By now, we’re used to Ubisoft’s annual release schedule for its open-world brawlers, but after the buggy mess that was Assassin’s Creed Unity, Assassin’s Creed Syndicate has something to prove. But can it defeat Ubisoft’s annual schedule? Maybe not.
Assassin’s Creed Syndicate (PS4, Xbox One, PC version coming in November)
Meet Jacob and Evie Frye. They stab people in Victorian London. That’s your plot, really. The details are the usual Assassin’s Creed gibberish, although the sibling rivalry at its core does help a bit, even if Evie Frye is the clucking mom too often, cleaning up after Jacob’s mess as he more or less burns London to the ground. Really, Jacob’s kind of an ass; about half the time, you hope Evie decks him.
Kudos where it’s due, though; as usual, Ubisoft plowed a ton of money into depicting the setting. Everything is beautiful and packed with detail, albeit the enemies could stand a little more variety in look and sound. You’re going to stab the same five dudes a lot; maybe the Animus is just saving render cycles when it comes to mooks? Similarly, the graphics engine doesn’t do well with beards in game; Charles Darwin in particular looks like he’s got tree branches growing out of his face.
The soundtrack, though, really deserves the most praise. The game has great sound design, but the soundtrack has a wonderful feel of the period while still working as video game music.
Sadly, there’s nothing like Assassin’s Creed IV‘s boats here. Aside from the cleverly designed Thames area, which is essentially a lot of moving platforms to free run over, there’s not much that’s different here: Find, stab, repeat.
The basics of the gameplay are strong: Explore, find Templars to murder, murder Templars in various creative ways. If you’ve played an entry of the franchise before, you know the drill, and it never stops being fun to fly off a roof and perforate some jerk, or put a throwing knife in somebody’s skull at forty paces.
Where this game really suffers, to be honest, is in how clumsy it is in some respects. It cribs a lot from other games this go-round, including the movement system from the Batman: Arkham games, but retains the series’ awful, no-good free-running controls. Your character is sometimes unable to so much as hop over a railing unless you’re pressing the right button. Oh, sometimes they do! Other times they don’t, and you’ll never be able to figure out why.
Similarly, the mission structure, equipment upgrading, and other back-end menu stuff you’ll fiddle with is annoying as all hell. Some missions you have to play as Jacob, some missions as Evie, and some missions won’t unlock until you finish up both siblings’ plotlines. Really not helping matters is that Evie’s symbol just looks like a typical Assassin, so at first you’ll think it’s a mission for either sibling.
When it comes to upgrading, they share some things, but not others: If you level up Jacob, Evie won’t follow until you go into the menu and assign a few skill points. If you want to craft gear, you can’t do that from the equipment menu; it takes you to the crafting menu, you craft it, then you equip it.
And then there are the bugs. You know, I never thought I’d see Karl Marx wander up to a drain pipe, pray in front of it, and then have an animated conversation with it. The wonders of this age!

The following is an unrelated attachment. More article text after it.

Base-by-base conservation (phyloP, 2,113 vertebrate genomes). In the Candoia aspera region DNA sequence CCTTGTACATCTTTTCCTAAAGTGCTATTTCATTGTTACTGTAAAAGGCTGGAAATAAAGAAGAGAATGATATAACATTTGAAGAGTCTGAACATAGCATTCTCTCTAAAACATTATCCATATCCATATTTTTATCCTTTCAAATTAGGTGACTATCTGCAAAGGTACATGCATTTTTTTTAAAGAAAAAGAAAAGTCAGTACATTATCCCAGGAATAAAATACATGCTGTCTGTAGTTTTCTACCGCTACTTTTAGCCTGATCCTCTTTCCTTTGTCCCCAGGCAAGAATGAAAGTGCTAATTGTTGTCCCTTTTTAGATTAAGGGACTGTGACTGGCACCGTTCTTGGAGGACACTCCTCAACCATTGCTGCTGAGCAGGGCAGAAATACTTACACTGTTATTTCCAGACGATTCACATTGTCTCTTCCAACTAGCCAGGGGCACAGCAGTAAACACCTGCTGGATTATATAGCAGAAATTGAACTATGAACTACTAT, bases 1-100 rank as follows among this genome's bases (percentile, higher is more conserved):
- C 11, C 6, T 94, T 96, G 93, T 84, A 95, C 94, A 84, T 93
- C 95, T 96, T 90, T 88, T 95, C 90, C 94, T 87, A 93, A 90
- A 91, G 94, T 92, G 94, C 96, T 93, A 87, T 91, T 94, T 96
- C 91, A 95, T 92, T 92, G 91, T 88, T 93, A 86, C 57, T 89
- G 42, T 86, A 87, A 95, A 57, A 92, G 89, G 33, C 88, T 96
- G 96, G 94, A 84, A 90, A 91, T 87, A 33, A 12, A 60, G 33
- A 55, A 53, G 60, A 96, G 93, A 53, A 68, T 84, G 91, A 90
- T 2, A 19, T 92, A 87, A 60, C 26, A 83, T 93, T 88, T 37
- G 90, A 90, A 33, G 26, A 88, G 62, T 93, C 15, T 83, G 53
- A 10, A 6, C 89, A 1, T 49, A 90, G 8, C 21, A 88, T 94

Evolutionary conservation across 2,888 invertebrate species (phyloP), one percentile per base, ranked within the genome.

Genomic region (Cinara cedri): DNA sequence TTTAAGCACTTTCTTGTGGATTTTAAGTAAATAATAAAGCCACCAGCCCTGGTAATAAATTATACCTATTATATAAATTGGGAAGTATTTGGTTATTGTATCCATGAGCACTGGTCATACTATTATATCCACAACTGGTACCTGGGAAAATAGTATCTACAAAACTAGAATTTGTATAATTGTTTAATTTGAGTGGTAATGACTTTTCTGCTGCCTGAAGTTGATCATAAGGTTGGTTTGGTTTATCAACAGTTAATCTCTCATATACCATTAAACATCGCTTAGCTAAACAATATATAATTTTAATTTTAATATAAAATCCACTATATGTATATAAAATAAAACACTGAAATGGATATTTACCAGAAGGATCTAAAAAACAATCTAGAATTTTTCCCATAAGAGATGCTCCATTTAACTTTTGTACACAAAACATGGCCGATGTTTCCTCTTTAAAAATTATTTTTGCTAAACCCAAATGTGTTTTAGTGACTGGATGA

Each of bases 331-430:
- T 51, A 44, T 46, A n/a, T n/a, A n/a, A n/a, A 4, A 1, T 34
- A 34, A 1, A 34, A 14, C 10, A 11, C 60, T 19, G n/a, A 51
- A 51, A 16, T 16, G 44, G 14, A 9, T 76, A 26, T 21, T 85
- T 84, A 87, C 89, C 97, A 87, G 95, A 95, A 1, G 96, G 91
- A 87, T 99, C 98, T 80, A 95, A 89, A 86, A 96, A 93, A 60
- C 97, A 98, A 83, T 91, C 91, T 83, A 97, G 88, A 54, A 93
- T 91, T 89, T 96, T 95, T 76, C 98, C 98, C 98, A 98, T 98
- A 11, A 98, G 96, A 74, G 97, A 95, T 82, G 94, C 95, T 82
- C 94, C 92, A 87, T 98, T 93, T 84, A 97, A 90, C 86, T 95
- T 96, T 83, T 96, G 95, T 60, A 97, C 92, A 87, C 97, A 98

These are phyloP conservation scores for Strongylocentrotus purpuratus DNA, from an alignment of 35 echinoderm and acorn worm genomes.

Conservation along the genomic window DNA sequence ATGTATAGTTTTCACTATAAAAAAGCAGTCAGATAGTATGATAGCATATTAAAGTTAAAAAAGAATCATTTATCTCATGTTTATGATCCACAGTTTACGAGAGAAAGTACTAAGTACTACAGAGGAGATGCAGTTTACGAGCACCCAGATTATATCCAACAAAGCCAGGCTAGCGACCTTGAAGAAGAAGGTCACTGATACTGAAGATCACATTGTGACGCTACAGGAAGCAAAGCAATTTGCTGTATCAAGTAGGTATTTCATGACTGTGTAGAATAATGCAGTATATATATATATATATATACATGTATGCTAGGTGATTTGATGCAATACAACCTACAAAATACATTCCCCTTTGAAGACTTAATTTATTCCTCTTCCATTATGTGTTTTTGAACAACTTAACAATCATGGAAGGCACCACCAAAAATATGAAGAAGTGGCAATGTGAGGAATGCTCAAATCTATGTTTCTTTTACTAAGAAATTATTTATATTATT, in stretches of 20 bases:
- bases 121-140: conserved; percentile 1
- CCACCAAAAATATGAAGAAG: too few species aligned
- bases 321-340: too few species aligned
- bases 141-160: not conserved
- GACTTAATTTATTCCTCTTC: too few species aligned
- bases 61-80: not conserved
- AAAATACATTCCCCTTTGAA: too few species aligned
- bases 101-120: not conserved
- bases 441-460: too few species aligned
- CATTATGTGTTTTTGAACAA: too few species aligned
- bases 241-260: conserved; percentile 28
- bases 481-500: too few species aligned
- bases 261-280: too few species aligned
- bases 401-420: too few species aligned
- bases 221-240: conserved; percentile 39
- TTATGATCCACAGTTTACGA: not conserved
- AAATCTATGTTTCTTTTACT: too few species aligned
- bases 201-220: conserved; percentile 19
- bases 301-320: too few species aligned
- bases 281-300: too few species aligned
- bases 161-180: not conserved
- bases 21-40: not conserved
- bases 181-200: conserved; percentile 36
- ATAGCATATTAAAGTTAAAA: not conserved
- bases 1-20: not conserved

Yeah, the game’s buggy, and it’s not the fun type of bugs where you see Victorian cops on invisible landspeeders. It’s the annoying type of bug where the idiot AI goes off script, forcing you to restart the mission, or it can’t figure out that you’ve actually stolen what you’re supposed to, so you have to run back to the mission area until it wakes up. Honestly, dumb silly bugs I can forgive. Mission-crashing bugs suck a lot more.
Finally, being that we’re talking clumsiness, let’s talk about the game’s half-assed diversity. Evie is there mostly as an apology for the messy way it handled a lack of playable female characters last year. Meanwhile, Ned Wynert, the transman Ubisoft talked up so much, turns out to be an Annie Hall cosplayer in practice. It’s nice Ned’s there, but by the same token, it would be nicer if the character being transgender actually informed his plot arc, to the extent he even has one. Or, you know, Jacob and Evie were even remotely fazed by the fact there’s somebody who is clearly biologically female wearing a suit and introducing himself as a man. They may be Assassins, but it’s still 1868.
Between the main plot, which is easily 10 hours, and the side missions featuring various historical figures, which are easily another six to eight, and the various open world activities, which are time sinks in of themselves, you’ll be playing this game for a while.
While substantially reduced, Ubisoft still has those microtransactions hidden in there: You can still buy crafting resources and XP boosts with “Helix Credits”, which cost real money. But the game doesn’t push it on you and you do have to actually dig it out of the menu, and there’s no mobile app BS this time. There’s DLC coming, of course, but there’s more than enough meat on this particular joint. They’ve even largely phased out UPlay, although it will pop up now and again.
The core gameplay is solid, but that’s to be expected with this being the ninth main game in the franchise. It’s the details where this game trips, and that’s kind of too bad. If you’re a fan of the series, or new to it, it’s a well done entry worth playing, but if anything, this is an argument against putting out a new entry of this franchise every year.